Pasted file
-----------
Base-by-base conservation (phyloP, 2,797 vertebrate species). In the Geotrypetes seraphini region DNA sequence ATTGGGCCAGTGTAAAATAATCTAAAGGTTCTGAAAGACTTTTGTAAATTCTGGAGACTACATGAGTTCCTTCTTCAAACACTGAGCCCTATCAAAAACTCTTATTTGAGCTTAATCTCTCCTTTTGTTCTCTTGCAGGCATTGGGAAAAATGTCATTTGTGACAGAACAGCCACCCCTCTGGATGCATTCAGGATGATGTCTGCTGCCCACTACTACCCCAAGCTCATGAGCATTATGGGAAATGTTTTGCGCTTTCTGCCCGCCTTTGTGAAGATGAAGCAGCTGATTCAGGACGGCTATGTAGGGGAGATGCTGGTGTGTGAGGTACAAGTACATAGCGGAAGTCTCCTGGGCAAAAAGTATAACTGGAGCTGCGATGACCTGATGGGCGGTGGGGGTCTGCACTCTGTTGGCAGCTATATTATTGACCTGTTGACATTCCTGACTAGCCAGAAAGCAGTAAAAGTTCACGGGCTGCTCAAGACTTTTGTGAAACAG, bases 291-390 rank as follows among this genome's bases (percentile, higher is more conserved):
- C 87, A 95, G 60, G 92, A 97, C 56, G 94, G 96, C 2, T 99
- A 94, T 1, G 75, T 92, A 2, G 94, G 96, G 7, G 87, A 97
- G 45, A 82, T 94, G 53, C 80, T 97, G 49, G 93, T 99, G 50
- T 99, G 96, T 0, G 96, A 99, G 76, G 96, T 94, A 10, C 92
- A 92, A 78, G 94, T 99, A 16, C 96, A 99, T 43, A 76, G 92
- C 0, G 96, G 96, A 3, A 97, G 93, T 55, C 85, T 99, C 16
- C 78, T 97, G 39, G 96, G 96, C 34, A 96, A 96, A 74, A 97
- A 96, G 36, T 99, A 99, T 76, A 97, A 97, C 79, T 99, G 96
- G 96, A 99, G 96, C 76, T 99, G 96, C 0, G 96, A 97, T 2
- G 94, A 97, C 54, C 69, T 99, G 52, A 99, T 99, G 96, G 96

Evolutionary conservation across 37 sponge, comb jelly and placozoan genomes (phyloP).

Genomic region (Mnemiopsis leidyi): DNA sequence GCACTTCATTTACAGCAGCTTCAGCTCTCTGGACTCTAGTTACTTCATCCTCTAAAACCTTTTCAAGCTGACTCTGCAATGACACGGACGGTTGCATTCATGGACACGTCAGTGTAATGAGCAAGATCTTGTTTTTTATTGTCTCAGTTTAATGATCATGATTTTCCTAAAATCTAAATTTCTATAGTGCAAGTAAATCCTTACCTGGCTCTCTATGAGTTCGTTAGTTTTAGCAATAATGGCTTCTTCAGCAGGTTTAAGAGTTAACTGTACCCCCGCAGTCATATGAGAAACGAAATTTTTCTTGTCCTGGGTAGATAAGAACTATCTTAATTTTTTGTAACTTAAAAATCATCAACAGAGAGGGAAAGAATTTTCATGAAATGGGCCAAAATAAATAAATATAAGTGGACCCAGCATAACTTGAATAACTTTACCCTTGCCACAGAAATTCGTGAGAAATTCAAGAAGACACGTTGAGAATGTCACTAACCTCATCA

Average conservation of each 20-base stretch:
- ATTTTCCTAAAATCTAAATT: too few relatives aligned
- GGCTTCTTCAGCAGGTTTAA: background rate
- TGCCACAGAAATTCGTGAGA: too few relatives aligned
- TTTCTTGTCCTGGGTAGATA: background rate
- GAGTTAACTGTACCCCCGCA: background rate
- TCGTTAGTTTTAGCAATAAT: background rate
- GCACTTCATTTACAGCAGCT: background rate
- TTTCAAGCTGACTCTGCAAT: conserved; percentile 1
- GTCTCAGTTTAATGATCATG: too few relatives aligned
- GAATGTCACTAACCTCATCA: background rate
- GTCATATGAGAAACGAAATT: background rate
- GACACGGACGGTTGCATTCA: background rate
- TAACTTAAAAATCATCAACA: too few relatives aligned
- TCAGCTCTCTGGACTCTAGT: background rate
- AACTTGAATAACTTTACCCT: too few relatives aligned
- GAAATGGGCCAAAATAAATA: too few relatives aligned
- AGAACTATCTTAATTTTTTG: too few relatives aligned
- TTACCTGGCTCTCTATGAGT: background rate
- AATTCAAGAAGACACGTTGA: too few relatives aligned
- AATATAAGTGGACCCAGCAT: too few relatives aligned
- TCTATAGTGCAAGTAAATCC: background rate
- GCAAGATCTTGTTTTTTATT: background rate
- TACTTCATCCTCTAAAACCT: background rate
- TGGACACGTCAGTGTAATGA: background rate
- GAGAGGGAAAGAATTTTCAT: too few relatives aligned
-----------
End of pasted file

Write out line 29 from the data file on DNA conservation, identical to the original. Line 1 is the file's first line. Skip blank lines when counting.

- AACTTGAATAACTTTACCCT: too few relatives aligned